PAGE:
When May returned to Ireland in 1936 he courageously expounded his more cosmopolitan view of music in a society that remained inherently conservative, writing in The Bell on the role of the arts and the artist in society. He proposed Jean Sibelius as the exemplary national musician, one who was both individual and the consummation of a long tradition. May's ultimate purpose was to create in Ireland a centre of study that could provide for young indigenous musicians the standard of experience he had enjoyed in Vienna. His calls for the creation of a national academy of music went unrealised. He continued to expound his views on this and other practical musical matters in a series of cogent articles, which all confirm that he warmly embraced the broader art-music tradition and strongly resisted the insularity in creative approach that was advocated by some of his contemporaries working in Ireland. Although he had some voluble supporters, his stand effectively increased his sense of isolation.
May likewise found the career of a composer challenging. Larchet proposed him as his successor in the post of music director at the Abbey Theatre, Dublin. May held the post for thirteen years (1936–48) which afforded him some level of support for his creative endeavours. A modernist technique is evident in two orchestral compositions, the Symphonic ballad (1937), given its first performance by the BBC Northern Ireland Orchestra under E. Godfrey Brown (qv), and the impressionistic Spring nocturne (1938). Inspired by the Meath countryside and bearing the subtitle ‘an idyll for orchestra’, the latter is set, like the quartet, in a single movement with distinct sections. It was premièred by Aloys Fleischmann (qv) and the Radio Éireann orchestra at the Gaiety Theatre in April 1938. The Lyric movement for string orchestra (1939) was inspired by the Dublin String Orchestra of Terry O'Connor (qv), who first performed the work at the RDS in 1943. The theme of rebirth evident in Spring nocturne is also to the fore in May's largest creation, Songs from prison (1941), for orchestra and baritone solo. Based on a text by the German poet and dramatist Ernst Toller, it speaks eloquently of May's political convictions and particularly of his regard for human dignity. He initially set the original German text which was later translated by Nigel Heseltine, the son of the composer Peter Warlock (Philip Heseltine).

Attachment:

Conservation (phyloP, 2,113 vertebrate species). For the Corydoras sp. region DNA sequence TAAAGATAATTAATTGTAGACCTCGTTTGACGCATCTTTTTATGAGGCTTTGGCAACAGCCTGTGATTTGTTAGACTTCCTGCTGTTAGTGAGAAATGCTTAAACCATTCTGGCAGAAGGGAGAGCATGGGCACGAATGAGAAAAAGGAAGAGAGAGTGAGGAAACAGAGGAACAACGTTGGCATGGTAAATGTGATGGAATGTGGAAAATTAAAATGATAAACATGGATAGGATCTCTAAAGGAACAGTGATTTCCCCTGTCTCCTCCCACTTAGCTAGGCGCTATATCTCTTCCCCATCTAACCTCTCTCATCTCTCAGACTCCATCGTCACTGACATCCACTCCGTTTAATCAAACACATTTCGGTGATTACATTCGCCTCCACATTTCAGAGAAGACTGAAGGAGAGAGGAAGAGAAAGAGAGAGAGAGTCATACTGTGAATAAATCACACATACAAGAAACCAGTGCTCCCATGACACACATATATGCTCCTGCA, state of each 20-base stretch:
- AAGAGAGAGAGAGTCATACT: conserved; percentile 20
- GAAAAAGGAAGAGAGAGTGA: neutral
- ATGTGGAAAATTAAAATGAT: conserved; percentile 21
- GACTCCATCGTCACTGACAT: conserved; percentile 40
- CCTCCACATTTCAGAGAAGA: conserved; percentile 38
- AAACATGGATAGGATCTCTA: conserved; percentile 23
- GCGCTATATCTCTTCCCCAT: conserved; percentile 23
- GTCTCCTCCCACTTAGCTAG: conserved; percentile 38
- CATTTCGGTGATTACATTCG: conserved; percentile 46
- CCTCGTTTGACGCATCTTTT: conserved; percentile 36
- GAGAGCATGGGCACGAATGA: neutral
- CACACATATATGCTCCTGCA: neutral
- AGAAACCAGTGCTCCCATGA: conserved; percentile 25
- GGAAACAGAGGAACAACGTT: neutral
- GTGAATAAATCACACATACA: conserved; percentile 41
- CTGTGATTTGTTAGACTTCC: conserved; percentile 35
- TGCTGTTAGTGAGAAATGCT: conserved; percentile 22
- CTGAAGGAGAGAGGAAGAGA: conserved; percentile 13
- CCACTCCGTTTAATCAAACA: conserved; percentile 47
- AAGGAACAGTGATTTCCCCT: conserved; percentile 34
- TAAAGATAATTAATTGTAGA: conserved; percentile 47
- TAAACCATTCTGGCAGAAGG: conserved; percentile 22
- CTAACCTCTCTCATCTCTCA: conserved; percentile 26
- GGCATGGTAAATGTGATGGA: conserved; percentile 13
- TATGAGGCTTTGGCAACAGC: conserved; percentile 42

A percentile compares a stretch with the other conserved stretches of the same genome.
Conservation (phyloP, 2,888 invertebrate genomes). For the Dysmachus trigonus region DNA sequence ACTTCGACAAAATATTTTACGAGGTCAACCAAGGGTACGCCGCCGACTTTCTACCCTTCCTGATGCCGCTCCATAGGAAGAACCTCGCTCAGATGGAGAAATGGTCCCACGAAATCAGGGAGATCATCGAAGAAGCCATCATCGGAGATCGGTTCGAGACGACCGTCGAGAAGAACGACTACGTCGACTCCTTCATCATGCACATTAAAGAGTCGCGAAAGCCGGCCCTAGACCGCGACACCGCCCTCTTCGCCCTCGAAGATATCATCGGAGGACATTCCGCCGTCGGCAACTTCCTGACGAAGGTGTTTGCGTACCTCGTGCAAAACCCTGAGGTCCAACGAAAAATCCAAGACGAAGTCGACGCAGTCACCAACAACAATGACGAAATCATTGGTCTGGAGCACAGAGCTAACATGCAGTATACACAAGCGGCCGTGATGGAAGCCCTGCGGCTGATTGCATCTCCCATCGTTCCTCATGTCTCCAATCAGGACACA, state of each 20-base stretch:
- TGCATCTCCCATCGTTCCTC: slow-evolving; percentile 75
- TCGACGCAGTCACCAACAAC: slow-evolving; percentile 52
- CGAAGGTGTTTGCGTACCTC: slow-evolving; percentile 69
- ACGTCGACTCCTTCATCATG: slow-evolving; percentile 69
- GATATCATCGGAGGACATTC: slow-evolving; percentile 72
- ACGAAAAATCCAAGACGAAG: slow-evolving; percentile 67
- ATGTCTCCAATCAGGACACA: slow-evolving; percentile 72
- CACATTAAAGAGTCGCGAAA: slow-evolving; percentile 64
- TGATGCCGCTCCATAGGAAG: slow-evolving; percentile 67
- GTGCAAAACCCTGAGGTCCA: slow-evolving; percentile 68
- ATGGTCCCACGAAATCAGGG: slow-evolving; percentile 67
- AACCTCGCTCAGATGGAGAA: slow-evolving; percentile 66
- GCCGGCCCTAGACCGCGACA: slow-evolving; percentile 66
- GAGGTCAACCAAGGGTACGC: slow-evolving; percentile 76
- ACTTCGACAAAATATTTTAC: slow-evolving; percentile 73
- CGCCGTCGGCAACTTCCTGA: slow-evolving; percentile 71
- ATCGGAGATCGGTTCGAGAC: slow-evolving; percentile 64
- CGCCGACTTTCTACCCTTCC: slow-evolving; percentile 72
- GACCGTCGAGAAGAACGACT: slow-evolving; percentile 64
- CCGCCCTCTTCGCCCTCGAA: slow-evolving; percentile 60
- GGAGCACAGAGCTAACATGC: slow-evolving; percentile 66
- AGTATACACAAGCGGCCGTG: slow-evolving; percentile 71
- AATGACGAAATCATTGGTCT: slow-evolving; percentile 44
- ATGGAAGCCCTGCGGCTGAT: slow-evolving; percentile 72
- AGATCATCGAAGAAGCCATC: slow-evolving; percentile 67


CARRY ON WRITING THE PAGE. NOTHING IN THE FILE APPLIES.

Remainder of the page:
May's own dignity suffered much in his ambition to become a dedicated composer in Ireland. The final decades of his life were marked by personal and financial difficulty and growing disenchantment; he endured ill health and creative torpidity. Friends persuaded him to create one final work, the major essay for orchestra Sunlight and shadow (1955), but this proved to be the exception: his circumstances constrained him to expend time on arrangements of Irish music, which were supported through Radio Éireann's commissioning scheme. Well intentioned in conception, this initiative resulted in a catalogue of rather anodyne arrangements instead of any appreciable corpus of new work. May was a member of Aosdána, but his final years were troubled. He died 8 September 1985 in Dublin and was laid to rest in Mount Jerome cemetery. One of the most imaginative of the first generation of composers to emerge in the newly independent Ireland and the most auspicious creative talent of his time, May sadly never realised his true potential.

Axel Klein, Die Musik Irlands im 20. Jahrhundert, Hildesheimer Musikwissenschaftliche Arbeiten, ii (1996), 435–7; Philip Graydon, ‘Modernism in Ireland and its cultural context in the music and writings of Frederick May, Brian Boydell, and Aloys Fleischmann’ (MA thesis, NUI, Maynooth, 1999); The new Grove dictionary of music and musicians, 2nd ed., ed. Stanley Sadie (2001)


Pick up a copy of Freddie May's String Quartet In C Minor here:

Frederick May : String Quartet in C minor